Notes from a small allotment
By Peter Hordern
I wrote this in the middle of the wettest Autumn for some years and the allotments are looking a trifle soggy. Fortunately some of my many plots are divided into strips by permanents paths so it is possible to work the land without treading on the soil. If I tried to use the rotavator in this weather it would probably disappear in a sea of mud.
My runner beans have been rather poor for the last two years so I have decided that a makeover in the form of double digging is called for. This involves removing a spade depth of soil from the whole bed then digging manure into the layer below. As you can see from the photo this brings subsoil to the surface (clay in this case). You then bring all the soil back and mix it with yet more manure. Trouble is you end up with a lot of surplus soil so I will have to find a home for that. I will report back next year to see if my efforts have been rewarded.
Elsewhere on the plot the dahlias prospered as did the pumpkin patch. The warm weather in July and August proved ideal for the Atlantic Giant pumpkin which weighed in at 141 lbs (that’s 64 kg for our younger members). The star of the dahlia show was undoubtedly Kilburn Glow a waterlily type which, when grown properly, produces dozens of superb blooms ideal for a vase in the home.
In the polytunnel the tomatoes flourished and protective green netting prevented them from being crisped as per last year. As in previous years the tastiest and most prolific variety was sun gold. Just one cucumber plant delivered dozens of tasty specimens. The polytunnel seems to have morphed into a bit of a community garden and others grew some superb melons, some ginger and even turmeric.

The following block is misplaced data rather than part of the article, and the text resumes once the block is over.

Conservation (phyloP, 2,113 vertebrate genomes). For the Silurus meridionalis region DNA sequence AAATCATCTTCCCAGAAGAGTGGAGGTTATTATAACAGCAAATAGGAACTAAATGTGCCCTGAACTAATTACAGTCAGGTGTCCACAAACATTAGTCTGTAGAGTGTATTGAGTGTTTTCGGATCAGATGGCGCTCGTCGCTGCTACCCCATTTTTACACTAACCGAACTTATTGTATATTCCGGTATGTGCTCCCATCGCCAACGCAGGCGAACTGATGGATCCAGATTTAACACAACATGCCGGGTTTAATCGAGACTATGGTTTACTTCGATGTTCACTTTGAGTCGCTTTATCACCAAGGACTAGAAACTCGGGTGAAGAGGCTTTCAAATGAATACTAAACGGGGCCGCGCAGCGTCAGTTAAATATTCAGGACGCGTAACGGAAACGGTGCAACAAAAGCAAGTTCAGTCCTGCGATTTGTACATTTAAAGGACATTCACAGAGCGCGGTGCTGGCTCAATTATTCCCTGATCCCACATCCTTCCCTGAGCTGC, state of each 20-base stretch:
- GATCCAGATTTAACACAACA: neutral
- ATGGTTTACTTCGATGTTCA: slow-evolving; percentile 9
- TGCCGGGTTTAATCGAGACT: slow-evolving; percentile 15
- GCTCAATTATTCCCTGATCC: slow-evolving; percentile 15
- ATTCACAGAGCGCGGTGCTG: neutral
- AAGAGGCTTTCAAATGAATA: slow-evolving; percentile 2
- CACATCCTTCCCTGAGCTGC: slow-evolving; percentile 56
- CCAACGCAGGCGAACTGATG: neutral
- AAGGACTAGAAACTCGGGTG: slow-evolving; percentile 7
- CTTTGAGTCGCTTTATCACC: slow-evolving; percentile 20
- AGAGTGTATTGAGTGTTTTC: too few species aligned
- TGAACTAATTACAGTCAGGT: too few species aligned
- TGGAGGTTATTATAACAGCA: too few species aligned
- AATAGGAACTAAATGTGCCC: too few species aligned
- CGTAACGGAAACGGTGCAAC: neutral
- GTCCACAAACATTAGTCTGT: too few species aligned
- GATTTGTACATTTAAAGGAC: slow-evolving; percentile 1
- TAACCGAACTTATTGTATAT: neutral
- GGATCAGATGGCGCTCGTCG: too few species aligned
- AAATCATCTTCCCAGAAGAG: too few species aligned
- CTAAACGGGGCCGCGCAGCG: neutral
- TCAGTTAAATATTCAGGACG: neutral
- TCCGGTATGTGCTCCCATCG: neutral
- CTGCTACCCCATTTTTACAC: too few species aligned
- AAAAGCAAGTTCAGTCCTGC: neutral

The leeks I have reported on before now have to be grown under enviromesh to keep the allium leaf miner at bay. I am happy to report that they are free of pests and delicious especially when served with cheese sauce!
And as if two and a half allotments wasn’t enough the Parish Council have just permitted me to turn a new half plot into a wild flower meadow. Everyone I speak to tells me this is not as easy as it sounds. I have covered the front quarter and intend to sow a ‘wild flower mix’ in the spring in this area. Over the rest I have sown wild rattle seed. This is a parasite to grass and theoretically weakens it allowing other wild flowers to take a hold. We shall see. I plan to put a winding path through the centre so all can enjoy it and maybe even an old bench if I can find one. This and all the other plots will be on show at this year’s garden walkabout.